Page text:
OTHER RELEVANT EXPERIENCE
Theatre background provides insight related to the use and implementation of access technology in performance and presentation environments to support development of prototypes for use in performances.

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Brian Trager Rochester Institute of Technology

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Mary Rose Weber Rochester Institute of Technology

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I am currently a fifth year student at Rochester Institute of Technology (RIT) and studying Information Technology for B.S. My concentrations are web development and mobile development. My abilities are working as a team member solving problems. I am strongly motivated by new challenges.

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Shareef Sayel Ali Rochester Institute of Technology NTID and VTCSecure's ACE Innovation Lab

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Shareef wrote and designed the RTTD software. He works for VTCSecure and NTID on the FCC's Accessible Communication for Everyone (ACE) application. ACE is an open source platform that allows video calls and so much more. Shareef is pursuing his BS degree in Computer Science at RIT.

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Jason Dominick Lee Rochester Institute of Technology, Center on Access Technology

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I am fifth year Electrical and Mechanical Engineering Technology in the College of Applied Science & Technology at RIT. For over two years, I have worked as a hardware engineer under Center on Access Technology (CAT) department. During that period, I have developed first generation Real-Time Tracking Display (RTTD). I currently work on data collection for second generation RTTD in classroom purpose. I also work on third generation RTTD development for theater purpose.

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Abstract

Deaf and Hard of Hearing (DHH) students cannot follow classroom lectures without accommodations such as real-time speech-to-text transcription. Current classroom transcription systems, such as C-Print improve access to classroom lectures, but still do not provide equivalent access to spoken information. Thse transcription systems require the DHH students to watch the transcription on a personal laptop screen, which is suitable for speeches, but not engineering lectures. Unlike speeches, most engineering lectures include use of detailed visuals such as slides or diagrams, and sequential procedures. DHH students constantly look away from their laptop display to search and study the visuals. As a result, they spend less time watching lecture visuals and gain less information than their hearing peers. However, the need to process simultaneous aural and visual information can also be taxing for hearing students, and previous studies have shown that they also benefit from real-time speech-to-text transcription.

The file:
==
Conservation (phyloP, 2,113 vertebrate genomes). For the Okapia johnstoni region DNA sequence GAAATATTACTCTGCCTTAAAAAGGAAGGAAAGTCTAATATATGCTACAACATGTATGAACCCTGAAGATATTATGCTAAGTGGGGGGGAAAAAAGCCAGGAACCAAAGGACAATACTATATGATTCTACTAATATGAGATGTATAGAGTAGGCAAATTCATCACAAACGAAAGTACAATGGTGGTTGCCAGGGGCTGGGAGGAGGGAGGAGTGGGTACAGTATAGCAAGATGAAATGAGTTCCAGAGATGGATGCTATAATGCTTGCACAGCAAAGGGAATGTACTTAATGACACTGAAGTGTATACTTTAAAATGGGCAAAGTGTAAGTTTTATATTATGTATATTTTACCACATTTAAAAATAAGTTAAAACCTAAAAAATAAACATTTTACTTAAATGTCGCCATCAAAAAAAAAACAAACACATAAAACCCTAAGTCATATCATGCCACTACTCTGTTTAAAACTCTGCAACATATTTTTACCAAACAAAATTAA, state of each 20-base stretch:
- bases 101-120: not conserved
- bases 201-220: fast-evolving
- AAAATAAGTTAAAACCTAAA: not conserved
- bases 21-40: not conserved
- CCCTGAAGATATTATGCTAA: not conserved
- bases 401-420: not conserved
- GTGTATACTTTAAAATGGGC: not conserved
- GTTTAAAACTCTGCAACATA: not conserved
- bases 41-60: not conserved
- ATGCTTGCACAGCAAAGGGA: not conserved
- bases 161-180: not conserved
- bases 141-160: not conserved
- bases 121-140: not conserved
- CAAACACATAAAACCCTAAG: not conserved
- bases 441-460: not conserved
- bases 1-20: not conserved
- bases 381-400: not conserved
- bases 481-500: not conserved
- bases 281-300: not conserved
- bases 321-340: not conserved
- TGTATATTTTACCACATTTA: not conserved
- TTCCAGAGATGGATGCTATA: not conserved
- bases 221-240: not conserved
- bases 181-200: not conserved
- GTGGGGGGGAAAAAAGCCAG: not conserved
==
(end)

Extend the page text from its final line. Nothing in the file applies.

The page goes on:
We evaluated RTD display usability by both deaf and hearing students in an engineering class. The study examined the factors that influence hearing students' use of RTD as an alternative source of information to help with their learning process in the classroom, and the factors that influence deaf students' use of RTD.

Our evaluation showed that DHH students significantly prefer a continuously moving RTD with three lines, and prefer minimum distance between the presenter and images. On the other hand, hearing students significantly prefer RTD that moves from location to location and has 6 lines. Feedback from both participants suggest that future enhancements should focus on improving the flow and ending of each line of the display text.

Kushalnagar, R. S., & Behm, G. W., & Kelstone, A. W., & Trager, B., & Weber, M. R., & Ali, S. S., & Lee, J. D. (2016, June), Inclusive Learning through Real-time Tracking Display of Captions Paper presented at 2016 ASEE Annual Conference & Exposition, New Orleans, Louisiana. 10.18260/p.25647